But if Caligula was sick, then so too was Rome. The powers of life and death wielded by an emperor would have been abhorrent to an earlier generation. Almost a century before Caligula massed his legions on the shores of the Ocean and gazed out to Britain, his great-great-great-great-uncle had done the same – and then actually crossed the Channel. The exploits of Gaius Julius Caesar had been as spectacular as any in his city's history: not only two invasions of Britain but the permanent annexation of Gaul, as the Romans called what today is France. He had achieved his feats, though, as a citizen of a republic – one in which it was taken for granted by most that death was the only conceivable alternative to liberty. When Julius Caesar, trampling down this presumption, had laid claim to a primacy over his fellow citizens, it had resulted first in civil war, and then, after he had crushed his domestic foes as he had previously crushed the Gauls, in his assassination. Only after two more murderous bouts of slaughtering one another had the Roman people finally been inured to their servitude. Submission to the rule of a single man had redeemed their city and its empire from self-destruction – but the cure itself had been a kind of sickness.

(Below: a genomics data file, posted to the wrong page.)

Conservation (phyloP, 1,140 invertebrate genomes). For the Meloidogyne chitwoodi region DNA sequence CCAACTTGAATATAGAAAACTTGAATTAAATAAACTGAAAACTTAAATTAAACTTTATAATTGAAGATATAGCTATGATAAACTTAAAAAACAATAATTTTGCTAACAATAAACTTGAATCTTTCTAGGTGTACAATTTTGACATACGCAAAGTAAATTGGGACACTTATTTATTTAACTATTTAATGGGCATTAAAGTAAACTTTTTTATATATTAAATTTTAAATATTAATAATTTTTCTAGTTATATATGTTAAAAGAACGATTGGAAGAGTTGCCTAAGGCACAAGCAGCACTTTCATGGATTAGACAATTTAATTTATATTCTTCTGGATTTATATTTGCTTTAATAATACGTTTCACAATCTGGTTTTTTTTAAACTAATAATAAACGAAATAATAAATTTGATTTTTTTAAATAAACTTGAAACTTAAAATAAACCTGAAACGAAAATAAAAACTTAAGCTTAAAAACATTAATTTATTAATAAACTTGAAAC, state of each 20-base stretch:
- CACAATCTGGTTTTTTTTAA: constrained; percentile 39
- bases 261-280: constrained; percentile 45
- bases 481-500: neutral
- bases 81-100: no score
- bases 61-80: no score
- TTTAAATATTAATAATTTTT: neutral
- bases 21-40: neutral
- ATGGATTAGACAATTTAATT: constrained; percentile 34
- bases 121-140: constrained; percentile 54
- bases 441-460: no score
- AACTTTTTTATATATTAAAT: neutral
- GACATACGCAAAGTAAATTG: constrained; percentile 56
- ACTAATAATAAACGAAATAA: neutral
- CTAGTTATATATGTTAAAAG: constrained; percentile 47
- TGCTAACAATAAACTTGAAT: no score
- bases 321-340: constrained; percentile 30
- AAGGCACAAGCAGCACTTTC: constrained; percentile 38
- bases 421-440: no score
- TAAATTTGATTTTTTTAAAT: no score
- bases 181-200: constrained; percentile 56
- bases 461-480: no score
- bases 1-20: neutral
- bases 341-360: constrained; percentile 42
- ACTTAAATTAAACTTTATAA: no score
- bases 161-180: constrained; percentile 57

Augustus, their new master had called himself, 'The Divinely Favoured One'. The great-nephew of Julius Caesar, he had waded through blood to secure the command of Rome and her empire – and then, his rivals once dispatched, had coolly posed as a prince of peace. As cunning as he was ruthless, as patient as he was decisive, Augustus had managed to maintain his supremacy for decades, and then to die in his bed. Key to this achievement had been his ability to rule with rather than against the grain of Roman tradition: for by pretending that he was not an autocrat, he had licensed his fellow citizens to pretend that they were still free. A veil of shimmering and seductive subtlety had been draped over the brute contours of his dominance. Time, though, had seen this veil become increasingly threadbare. On Augustus's death in AD 14, the powers that he had accumulated over the course of his long and mendacious career stood revealed, not as temporary expediencies, but rather as a package to be handed down to an heir. His choice of successor had been a man raised since childhood in his own household, an aristocrat by the name of Tiberius. The many qualities of the new Caesar, which ranged from exemplary aristocratic pedigree to a track record as Rome's finest general, had counted for less than his status as Augustus's adopted son – and everyone had known it.